The glands of the female prostate ( prostate feminina ) or paraurethral gland open into the urethra ; this has several execution routes. Their secretion (see female ejaculation ) is similar in composition and enzyme pattern to the male prostate secretion ( prostate-specific antigen ).
The female prostate is part of a periurethral erectile tissue system, corpus cavernosum urethrae , which also includes the G-spot and, as an intravaginal continuation, the Halban'schen fascia , the Graefenberg zone and the anterior fornix erogenous zone, or AFE zone for short, as additional cavernous tissue . The nerve supply to the female urethra and the surrounding erectile tissue is provided by the vesical plexus (part of the inferior hypogastric plexus ) and the pudendal nerve . Visceral afferents from the urethra run in the splanchnic pelvic nerves.
In all male mammals, the urethra runs through the prostate and penis and opens onto the glans . In many mammals it forms a lobed extension ( processus urethrae ) on the glans , which is very long, especially in the ram . In the stallion, the urethral process sits in a depression, the glans fossa ( fossa glandis ). In men , the urethra ( urethra masculina ) is about 20 to 25 centimeters long and only lined with an urothelium in the initial part. In the middle of the prostate part, in the area of the seminal mound ( Colliculus seminalis ), the urothelium merges into multi-layered, highly prismatic epithelium . Another epithelial transition takes place in the Schiffer's pit ( fossa navicularis urethrae ) to form a multilayered, uncornified squamous epithelium . This epithelium forms a breeding ground for lactic acid bacteria , which create an acidic environment and thus offer protection against infections.
The gender differences in the length of the urethra also have medical consequences: the shorter urethra in female individuals means that the risk of cystitis and urinary incontinence is higher here. Urethral plugs can be used for this in the case of urinary incontinence . In male individuals, the length of the urethra makes it difficult to use a catheter and encourages the retention of urinary stones .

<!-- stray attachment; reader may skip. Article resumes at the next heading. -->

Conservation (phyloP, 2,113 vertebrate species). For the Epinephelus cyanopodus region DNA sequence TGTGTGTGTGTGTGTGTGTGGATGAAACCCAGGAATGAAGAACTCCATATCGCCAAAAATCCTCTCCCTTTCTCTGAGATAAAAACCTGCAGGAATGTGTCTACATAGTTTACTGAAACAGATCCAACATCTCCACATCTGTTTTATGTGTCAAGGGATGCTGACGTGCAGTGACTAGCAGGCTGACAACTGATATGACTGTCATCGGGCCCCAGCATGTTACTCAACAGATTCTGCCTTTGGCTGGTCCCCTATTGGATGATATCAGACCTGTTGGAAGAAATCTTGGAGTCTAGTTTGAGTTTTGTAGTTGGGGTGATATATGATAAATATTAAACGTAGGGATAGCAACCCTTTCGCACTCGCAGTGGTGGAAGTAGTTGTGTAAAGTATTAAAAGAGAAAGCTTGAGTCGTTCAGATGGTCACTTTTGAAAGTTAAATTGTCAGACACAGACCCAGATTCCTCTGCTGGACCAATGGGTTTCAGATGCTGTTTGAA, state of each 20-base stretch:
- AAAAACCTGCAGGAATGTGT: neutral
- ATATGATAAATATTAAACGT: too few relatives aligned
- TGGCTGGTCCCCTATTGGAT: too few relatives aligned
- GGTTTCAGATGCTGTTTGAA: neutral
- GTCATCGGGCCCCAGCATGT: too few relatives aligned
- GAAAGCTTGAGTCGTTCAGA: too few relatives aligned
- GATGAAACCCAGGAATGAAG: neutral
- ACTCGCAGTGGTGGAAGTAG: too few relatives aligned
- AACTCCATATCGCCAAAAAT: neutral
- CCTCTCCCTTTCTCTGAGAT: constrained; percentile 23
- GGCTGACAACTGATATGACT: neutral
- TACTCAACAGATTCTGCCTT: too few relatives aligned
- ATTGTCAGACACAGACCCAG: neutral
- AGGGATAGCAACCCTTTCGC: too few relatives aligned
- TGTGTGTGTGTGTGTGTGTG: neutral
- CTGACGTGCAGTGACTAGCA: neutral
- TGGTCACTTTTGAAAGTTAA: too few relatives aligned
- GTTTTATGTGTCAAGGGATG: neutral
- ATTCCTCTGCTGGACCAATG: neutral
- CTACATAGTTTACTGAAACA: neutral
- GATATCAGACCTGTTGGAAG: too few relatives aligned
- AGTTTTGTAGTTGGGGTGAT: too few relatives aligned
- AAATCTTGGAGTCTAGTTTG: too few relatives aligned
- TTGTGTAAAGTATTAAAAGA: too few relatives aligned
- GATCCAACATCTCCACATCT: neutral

The urethra of the male mammals and man is divided into the following sections:
|Designation in mammals||Name in the man|
|Pars pelvina (pelvic part) with||Pars praeprostatica (part in front of the prostate )||Pars praeprostatica (from the urinary bladder wall to the prostate) (1–1.5 cm): It is enclosed by the internal urethral sphincter muscle .|
|Pars prostatica (section of the prostate)||Pars prostatica (section of the prostate) (3–4 cm)|
|Pars postprostatica with the urethralis muscle||Pars membranacea (pelvic floor part) (1 cm): At this point it is surrounded by the urethralis muscle . The isthmus urethrae is also located here (narrow point in front of the entry into the penis )|
|Pars penina ( penis part)||The pars spongiosa is the part in the erectile tissue of the urethra of the penis (approx. 20 cm in men). In animals with a penis bone , the urethra runs in a groove on the abdomen ( sulcus urethrae ) of this bone. Shortly before the mouth, the urethra widens in men ( fossa navicularis urethrae , Schiffer's pit) and then narrows towards the outer mouth ( ostium urethrae externum ) to form a gap. In men, the bulbourethral glands and numerous small mucous glands ( glandulae urethrales ) open here .|
Evolutive and ontogenetic development
The urethra is an organ that developed together with the urinary bladder exclusively in the Theria , i.e. the marsupial mammals and the higher mammals , while other vertebrates such as birds , reptiles or even the basal mammals, the monotons , have a cloaca .